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Glossary 73 Flight Service Station (FSS). FOD. See Foreign Object Damage. Foreign Object Damage (FOD). Any damage attributed to a foreign object that can be expressed in physical or economic terms which may or may not degrade the product's required safety and/or performance characteristics. Fractional Ownership. Shared ownership of an aircraft. The aircraft is usually part of a fleet operated by a professionally managed company that provides pilots, maintenance, insurance, and other services. Fractional owners usually have on-demand access to available aircraft in the fleet for a pre-determined number of hours per year. Regulations governing fractional ownership operations are under FAR Part 91, Sub-Part K. FSS. See Flight Service Station. FTA. See Federal Transit Administration. G GA. See General Aviation. GAMA. See General Aviation Manufacturers Association. GCO. See Ground Communications Outlet. General Aviation Airports. Any airports not defined by the FAA as Commercial Service, Cargo Service or Reliever; includes privately owned, public-use airports having 2,500 or more annual boardings and which have scheduled passenger service. General Aviation (GA). All types of aviation other than that performed by air carriers and the military. General Aviation Manufacturers Association (GAMA). Founded in 1970, the General Aviation Manufacturers Association (GAMA) fosters and advances the general welfare, safety, interests and activities of general aviation by promoting a better understanding of general avia- tion and the role it plays in economic growth and in serving the transportation needs of com- munities, companies, and individuals worldwide. GAMA represents over 65 of the world's leading manufacturers of fixed-wing general aviation airplanes, engines, avionics, and components. In addition to building nearly all of the general aviation airplanes flying worldwide today, GAMA member companies also operate fleets of air- planes, fixed-based operations, pilot /technician training centers, and maintenance facilities worldwide. Glass Cockpit. Refers to an aircraft cockpit that has primarily electronic instrument displays rather than mechanical gauges. Global Positioning System (GPS). A series of satellites that transmit a signal used for navigation. GPS. See Global Positioning System. GPU. See Ground Power Unit. Ground Communications Outlet (GCO). Ground Power Unit (GPU). A power unit on the ground which can be used in place of power generated by an aircraft engine. Also called power carts.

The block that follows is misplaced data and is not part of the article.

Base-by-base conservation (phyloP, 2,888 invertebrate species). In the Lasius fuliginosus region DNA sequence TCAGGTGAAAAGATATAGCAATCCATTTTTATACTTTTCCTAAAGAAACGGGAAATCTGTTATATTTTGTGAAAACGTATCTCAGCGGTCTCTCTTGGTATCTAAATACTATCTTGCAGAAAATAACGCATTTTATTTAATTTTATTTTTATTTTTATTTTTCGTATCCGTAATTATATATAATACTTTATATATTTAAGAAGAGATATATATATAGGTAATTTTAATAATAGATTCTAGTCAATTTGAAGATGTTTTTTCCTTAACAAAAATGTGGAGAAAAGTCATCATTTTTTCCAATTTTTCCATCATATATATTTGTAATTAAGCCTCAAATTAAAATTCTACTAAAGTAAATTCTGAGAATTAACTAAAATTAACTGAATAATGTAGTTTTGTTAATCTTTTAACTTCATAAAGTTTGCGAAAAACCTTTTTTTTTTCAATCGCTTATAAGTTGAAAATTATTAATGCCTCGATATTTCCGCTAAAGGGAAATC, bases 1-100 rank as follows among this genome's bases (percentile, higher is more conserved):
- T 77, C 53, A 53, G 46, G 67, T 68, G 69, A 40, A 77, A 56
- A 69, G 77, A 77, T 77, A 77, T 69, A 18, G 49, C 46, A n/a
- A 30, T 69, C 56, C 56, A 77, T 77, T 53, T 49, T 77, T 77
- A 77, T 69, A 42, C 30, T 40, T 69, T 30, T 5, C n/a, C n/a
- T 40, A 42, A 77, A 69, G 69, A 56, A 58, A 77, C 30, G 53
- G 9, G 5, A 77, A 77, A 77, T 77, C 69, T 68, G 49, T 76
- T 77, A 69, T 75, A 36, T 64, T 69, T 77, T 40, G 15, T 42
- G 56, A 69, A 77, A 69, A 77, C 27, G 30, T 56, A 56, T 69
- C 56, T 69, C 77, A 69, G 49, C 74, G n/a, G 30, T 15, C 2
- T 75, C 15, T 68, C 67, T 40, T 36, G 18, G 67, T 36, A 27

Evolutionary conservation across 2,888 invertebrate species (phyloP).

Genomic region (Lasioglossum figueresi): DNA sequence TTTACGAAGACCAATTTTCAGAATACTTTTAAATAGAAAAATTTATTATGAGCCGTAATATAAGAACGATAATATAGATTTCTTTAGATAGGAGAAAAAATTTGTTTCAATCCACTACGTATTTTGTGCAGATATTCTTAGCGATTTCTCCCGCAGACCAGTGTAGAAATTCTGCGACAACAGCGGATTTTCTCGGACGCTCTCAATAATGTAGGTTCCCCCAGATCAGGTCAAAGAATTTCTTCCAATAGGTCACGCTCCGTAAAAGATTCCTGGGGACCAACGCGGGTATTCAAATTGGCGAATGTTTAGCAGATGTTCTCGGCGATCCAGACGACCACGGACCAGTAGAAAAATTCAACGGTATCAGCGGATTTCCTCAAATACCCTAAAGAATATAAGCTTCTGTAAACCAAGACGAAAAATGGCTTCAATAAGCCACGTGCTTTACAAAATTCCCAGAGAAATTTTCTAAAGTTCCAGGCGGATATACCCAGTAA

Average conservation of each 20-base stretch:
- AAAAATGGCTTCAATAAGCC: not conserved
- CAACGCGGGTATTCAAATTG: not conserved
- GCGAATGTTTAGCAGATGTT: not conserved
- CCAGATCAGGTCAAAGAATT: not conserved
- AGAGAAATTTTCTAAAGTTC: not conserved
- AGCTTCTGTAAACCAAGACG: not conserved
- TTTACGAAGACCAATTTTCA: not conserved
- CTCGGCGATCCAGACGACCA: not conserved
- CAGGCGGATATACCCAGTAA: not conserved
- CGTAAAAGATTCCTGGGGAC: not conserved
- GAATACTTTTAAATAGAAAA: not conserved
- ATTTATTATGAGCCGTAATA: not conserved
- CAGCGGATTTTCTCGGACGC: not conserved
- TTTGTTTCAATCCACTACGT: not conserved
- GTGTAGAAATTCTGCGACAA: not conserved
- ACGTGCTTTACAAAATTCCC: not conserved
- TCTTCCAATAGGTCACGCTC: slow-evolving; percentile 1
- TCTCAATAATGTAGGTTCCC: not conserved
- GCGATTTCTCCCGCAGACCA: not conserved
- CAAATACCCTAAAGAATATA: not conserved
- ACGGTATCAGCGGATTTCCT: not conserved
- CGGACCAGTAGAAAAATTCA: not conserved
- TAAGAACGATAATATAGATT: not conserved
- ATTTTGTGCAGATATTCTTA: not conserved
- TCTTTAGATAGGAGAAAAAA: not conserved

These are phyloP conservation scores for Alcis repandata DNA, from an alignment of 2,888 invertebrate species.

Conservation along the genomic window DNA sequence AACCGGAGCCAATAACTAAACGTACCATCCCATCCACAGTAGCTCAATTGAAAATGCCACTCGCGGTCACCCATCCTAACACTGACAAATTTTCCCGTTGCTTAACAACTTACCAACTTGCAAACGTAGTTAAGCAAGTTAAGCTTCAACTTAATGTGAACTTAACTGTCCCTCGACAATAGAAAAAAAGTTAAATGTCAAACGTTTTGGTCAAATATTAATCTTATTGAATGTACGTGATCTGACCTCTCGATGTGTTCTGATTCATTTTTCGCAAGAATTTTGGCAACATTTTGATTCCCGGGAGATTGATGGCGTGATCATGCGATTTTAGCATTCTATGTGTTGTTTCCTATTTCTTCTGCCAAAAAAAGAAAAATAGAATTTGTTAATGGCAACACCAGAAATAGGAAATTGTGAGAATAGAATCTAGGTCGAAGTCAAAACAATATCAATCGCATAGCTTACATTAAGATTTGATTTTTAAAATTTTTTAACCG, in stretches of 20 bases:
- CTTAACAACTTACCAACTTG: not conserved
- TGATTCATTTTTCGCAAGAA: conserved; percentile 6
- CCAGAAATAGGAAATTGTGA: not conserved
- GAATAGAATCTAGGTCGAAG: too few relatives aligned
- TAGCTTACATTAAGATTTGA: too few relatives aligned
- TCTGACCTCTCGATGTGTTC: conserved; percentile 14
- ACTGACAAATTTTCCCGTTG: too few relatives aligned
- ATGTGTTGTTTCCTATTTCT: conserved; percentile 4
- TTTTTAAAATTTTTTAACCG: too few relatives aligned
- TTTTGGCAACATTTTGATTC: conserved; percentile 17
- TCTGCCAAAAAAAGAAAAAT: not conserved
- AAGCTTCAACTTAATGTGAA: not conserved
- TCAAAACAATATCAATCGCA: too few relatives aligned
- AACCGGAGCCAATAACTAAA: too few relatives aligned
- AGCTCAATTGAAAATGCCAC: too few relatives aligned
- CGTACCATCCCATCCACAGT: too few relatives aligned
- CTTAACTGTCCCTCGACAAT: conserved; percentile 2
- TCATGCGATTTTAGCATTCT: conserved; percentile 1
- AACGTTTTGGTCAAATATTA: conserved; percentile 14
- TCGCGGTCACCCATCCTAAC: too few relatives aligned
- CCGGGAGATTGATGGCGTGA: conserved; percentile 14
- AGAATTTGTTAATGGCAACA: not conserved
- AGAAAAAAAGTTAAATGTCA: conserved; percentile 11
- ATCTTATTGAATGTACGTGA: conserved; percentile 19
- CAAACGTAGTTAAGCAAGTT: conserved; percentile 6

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74 Airports and the Newest Generation of General Aviation Aircraft H High-Intensity Runway Lights (HIRL). Lights placed along the edge of a runway generally at 200-foot intervals. The lights are designed to help pilots identify the edge of the surface prepared for landings and takeoffs. This is the most intense runway edge lighting system and is most commonly found at high-activity airports having wider runways and precision instrument approaches. HIRL. See High-Intensity Runway Lights. Hub Airport. Can refer to an airport that is part of a "hub-and-spoke" network where a commer- cial airline provides high frequencies of scheduled service to the hub in order to aggregate demand from the spokes and then distributes that demand to their final destinations. Alternatively, can refer to the FAA system for categorizing airports--see Commercial Service Airports. I IET. See Interactive Employee Training. IFR. See Instrument Flight Rules. Instrument Approach. A series of predetermined maneuvers for the orderly transfer of an aircraft under instrument flight conditions from the beginning of the initial approach to a land- ing or to a point from which a landing may be made visually. Instrument Flight Rules (IFR). Regulations and procedures for flying an aircraft by referring only to the aircraft instrument panel for navigation. Also see Visual Flight Rules. Instrument Landing System (ILS). A precision instrument approach system. An ILS consists of two radio transmitters that serve a specific runway end; one radio beam is the localizer and the other is the glide slope. The localizer indicates to pilots whether they are left or right of the correct alignment for approach to the runway. The glide slope indicates the correct angle of descent to the runway (glide slopes vary from 2 to 3). An ILS serves only one runway end. Instrument Operation. An aircraft operation flown in accordance with an IFR flight plan or as one where IFR separation between aircraft is provided by air traffic controllers. Instrument Runway. A runway equipped with electronic and visual navigation aids for which a precision approach with vertical guidance, or non-precision approach procedure having straight-in landing minimums is available. Interactive Employee Training (IET). K Knots. Nautical miles per hour, equal to 1.15 statute miles per hour. L LAAS. See Local Area Augmentation System. Landside. Facilities that support the movement of people and commerce between the air transportation system and the roadway network. Ldn. See Day-Night Average Sound Level. LIRL. See Low-intensity runway lights.